‘Victoriana: The Art of Revival’ at the Guildhall Art Gallery

By Emily Watkins

Victoriana: The Art of Revival
Guildhall Art Gallery
September 7– December 8 2013
www.guildhallartgallery.cityoflondon.gov.uk

‘Victoriana: The Art of Revival’ at the Guildhall places artists and designers who have been inspired by Victorian art within a Victorian setting.

The Guildhall Art Gallery already has a large collection of Victorian paintings but has brought in 28 major contemporary artists which include Yinka Shonibare, Grayson Perry, Paula Rego, Dan Hillier, Paul St. George, Rob Ryan, Kitty Valentine and Jake and Dinos Chapman for the show. Billed as the first-ever exhibition in the UK to offer a major retrospective of Victorian revivalism in all its guises, it features sculpture, video, painting, photography and design.

Stepping into the show, it became apparent that the works were presented in a way that allowed them to interact with the space. This yielded varying degrees of success.

Tessa Farmer, 'Swarm'
Tessa Farmer, ‘Swarm’ (detail) (2004). Mixed media. Copyright the artist.

One of the more successful examples of this conversation between object and gallery were pieces by the taxidermy artist, Tessa Farmer where preserved insects swarm around an existing Victorian sculpture. The collaborative effect adds a new life and energy to the original.

The same can be said of Patrick St Paul’s ‘Whisper in the heart of silence’– where a collector’s cabinet is filled with convincing, yet fantastical items. It fits very well with the space, such a cabinet could belong within the halls of a museum or a Victorian gentleman’s home.

Amongst the less successful interactions between design and gallery was the steampunk goggles adorning a Victorian bust. It was perhaps a little too contrived an arrangement for my taste and it also makes little sense when both objects were beautiful and well-designed, in their own right.

The choice to include both fine art and design within the show was a challenging one. Laudably it allowed the inclusion of artists whose work sits between art and design but does not fall into either camp a place in the show– taxidermist Miss Pokeno was one of them.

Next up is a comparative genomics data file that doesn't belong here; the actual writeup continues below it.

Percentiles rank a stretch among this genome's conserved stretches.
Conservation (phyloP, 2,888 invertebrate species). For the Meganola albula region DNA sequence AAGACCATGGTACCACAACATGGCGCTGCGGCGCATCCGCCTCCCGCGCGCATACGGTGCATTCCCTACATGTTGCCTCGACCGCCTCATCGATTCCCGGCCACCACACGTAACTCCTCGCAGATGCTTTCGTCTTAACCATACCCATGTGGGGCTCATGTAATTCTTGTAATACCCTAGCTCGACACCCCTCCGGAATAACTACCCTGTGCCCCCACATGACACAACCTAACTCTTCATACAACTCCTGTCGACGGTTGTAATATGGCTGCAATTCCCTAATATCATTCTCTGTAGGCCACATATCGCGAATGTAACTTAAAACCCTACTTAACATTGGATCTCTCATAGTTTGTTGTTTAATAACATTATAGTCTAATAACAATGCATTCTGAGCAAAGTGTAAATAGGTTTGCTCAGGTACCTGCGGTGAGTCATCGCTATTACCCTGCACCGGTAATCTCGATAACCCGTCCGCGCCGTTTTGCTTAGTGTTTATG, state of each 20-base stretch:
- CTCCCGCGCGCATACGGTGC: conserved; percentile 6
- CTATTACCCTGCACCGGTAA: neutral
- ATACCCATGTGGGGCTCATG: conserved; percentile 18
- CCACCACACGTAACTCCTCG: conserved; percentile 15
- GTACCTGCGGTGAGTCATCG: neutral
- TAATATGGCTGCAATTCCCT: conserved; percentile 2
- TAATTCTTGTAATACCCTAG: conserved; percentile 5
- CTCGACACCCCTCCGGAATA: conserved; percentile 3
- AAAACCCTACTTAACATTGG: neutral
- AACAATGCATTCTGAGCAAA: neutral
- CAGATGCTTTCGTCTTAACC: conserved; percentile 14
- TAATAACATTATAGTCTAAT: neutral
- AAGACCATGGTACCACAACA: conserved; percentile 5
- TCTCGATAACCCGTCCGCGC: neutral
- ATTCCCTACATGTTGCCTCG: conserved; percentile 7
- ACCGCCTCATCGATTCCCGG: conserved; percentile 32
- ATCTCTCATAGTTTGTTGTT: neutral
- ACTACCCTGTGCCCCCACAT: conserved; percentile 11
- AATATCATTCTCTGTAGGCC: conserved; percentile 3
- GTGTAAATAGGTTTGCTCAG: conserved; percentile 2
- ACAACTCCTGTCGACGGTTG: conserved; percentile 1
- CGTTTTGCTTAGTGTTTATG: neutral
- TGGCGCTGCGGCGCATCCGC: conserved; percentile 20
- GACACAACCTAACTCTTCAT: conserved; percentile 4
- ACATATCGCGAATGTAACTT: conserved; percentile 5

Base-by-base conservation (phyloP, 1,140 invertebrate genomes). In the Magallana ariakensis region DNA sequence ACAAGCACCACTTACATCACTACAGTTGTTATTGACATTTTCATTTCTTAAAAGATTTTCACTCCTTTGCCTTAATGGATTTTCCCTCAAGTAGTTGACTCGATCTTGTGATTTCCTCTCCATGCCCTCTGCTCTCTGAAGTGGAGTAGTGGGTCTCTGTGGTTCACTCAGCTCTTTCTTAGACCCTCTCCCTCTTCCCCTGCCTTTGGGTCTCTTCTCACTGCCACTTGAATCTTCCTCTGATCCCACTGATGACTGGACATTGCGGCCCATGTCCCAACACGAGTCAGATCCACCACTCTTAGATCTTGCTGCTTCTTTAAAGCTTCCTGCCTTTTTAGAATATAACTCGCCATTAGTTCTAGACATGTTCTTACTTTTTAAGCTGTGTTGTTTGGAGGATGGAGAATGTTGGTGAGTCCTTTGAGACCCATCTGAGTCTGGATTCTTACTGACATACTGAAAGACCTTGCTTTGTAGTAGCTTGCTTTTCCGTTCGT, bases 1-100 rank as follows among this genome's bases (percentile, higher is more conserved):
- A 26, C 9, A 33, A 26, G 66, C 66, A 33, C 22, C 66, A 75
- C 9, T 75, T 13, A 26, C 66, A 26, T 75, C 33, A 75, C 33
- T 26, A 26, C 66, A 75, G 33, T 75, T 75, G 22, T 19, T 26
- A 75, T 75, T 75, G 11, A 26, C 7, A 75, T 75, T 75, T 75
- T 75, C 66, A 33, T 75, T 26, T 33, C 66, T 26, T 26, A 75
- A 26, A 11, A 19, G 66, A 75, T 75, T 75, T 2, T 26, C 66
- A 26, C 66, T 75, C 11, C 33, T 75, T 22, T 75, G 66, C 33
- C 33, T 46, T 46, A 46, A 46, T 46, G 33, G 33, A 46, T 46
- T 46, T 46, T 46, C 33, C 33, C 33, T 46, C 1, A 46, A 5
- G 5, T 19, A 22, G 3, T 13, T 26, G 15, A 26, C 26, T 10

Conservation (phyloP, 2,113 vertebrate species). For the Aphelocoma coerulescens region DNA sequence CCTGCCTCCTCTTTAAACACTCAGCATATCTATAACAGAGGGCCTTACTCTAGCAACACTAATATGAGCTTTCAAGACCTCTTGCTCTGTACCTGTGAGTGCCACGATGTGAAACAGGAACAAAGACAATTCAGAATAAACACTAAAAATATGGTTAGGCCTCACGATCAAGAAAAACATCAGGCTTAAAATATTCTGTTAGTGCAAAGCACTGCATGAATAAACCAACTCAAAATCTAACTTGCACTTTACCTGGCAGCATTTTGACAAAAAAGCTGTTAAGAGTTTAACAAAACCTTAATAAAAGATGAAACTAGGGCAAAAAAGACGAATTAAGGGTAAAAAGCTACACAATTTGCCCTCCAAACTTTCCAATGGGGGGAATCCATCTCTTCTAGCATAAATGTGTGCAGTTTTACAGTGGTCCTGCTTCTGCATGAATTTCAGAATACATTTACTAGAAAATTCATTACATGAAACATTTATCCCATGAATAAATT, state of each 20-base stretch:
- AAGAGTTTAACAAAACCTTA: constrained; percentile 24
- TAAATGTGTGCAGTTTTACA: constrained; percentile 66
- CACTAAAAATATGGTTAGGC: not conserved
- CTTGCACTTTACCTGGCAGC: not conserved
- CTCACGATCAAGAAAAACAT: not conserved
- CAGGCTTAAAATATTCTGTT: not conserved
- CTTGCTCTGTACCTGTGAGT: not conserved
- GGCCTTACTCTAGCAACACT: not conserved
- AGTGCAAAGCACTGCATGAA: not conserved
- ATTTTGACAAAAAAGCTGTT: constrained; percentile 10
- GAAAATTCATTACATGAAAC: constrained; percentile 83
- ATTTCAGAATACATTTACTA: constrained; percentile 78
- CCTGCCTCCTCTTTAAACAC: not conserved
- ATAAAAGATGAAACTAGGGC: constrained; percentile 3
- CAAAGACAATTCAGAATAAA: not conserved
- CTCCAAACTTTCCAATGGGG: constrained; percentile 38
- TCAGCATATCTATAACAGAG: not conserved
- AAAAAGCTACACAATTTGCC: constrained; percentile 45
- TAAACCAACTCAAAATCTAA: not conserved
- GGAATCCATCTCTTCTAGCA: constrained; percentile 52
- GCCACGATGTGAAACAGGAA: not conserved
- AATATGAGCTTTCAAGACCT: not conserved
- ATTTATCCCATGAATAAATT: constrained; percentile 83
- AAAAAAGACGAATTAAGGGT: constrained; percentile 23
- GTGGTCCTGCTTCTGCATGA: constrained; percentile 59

Miss Pokeno, (Allanah Curry), Trophy Chair (2009).
Miss Pokeno, (Allanah Curry), Trophy Chair (2009). Chair with taxidermy. Copyright the artist. Photograph copyright Tim Walker.

Pokeno’s chair with a taxidermy back, provided a surprising contrast between traditional crafts which would not normally be combined, creating an object which was both functional and challenging.

From Paula Rego, 'The Guardian', from Jane Eyre. Lithographs. Copyright the artist. All images courtesy of Marlborough Fine Art. 'In the Comfort of the Bonnet' (2001-02)
From Paula Rego, ‘The Guardian’, from Jane Eyre. Lithographs. Copyright the artist. All images courtesy of Marlborough Fine Art. ‘In the Comfort of the Bonnet’ (2001-02)

Despite best efforts I couldn’t help but feel that the show’s attempt to include both design and fine art was a challenging curatorial decision which yielded mixed results. Perhaps as a matter of personal preference, rather than fact, I feel that a viewer looks for different things when experiencing art, as opposed to design, which can be detrimental to both disciplines.

I am also not convinced that the show did justice to the work of designers such as Otto Von Beech and Rebecca March. The display of their work seemed less thought-out than some of the fine art installations.

In a larger space perhaps it would have been possible to separate the art and design, thus preventing the possibility of unfavourable comparisons between equally strong work, created with a very different purpose.

Another difficulty I had with the show as a viewer, was how closely the work was packed together. This made it difficult to fully appreciate individual works.

An example could be towards the end of the show where two video monitors, both showing excellent films one of which was a piece of fine art and one of which was for illustrative purposes, were positioned next to each other. This made it difficult to watch one video all of the way through because your eye kept wandering from one to the other. This was a great shame as both films were excellent examples of narrative video art.

A highlight of the show for me was the opportunity to see Paula Rego’s illustrations for Jane Eyre. I was previously unaware of these illustrations and was impressed by how well they captured the darkness and drama of the story.

Rego’s pieces were juxtaposed very cleverly with Yinka Shonibare’s photographic illustrations of Dorian Grey, which expertly captured the atmosphere of the Wilde’s text whilst challenging the viewer’s expectations.

In summary the show is an ambitious, interesting and thorough exploration of Victorian revivalism, let down by a lack of space (or perhaps a need to pack in too much). The show is not without its gems, but a larger space or perhaps even a clearer distinction between the design work and fine art would have allowed more space for contemplation of the individual and standout pieces.

Yumiko Utsu, 'Octopus Portrait' (2009).
Yumiko Utsu, ‘Octopus Portrait’ (2009). C-type print. Copyright the artist. Image courtesy of Michael Hoppen Contemporary and GP Gallery
A version of this review first appeared on http://www.emilywatkinsartist.wordpress.com and is reproduced here with kind permission

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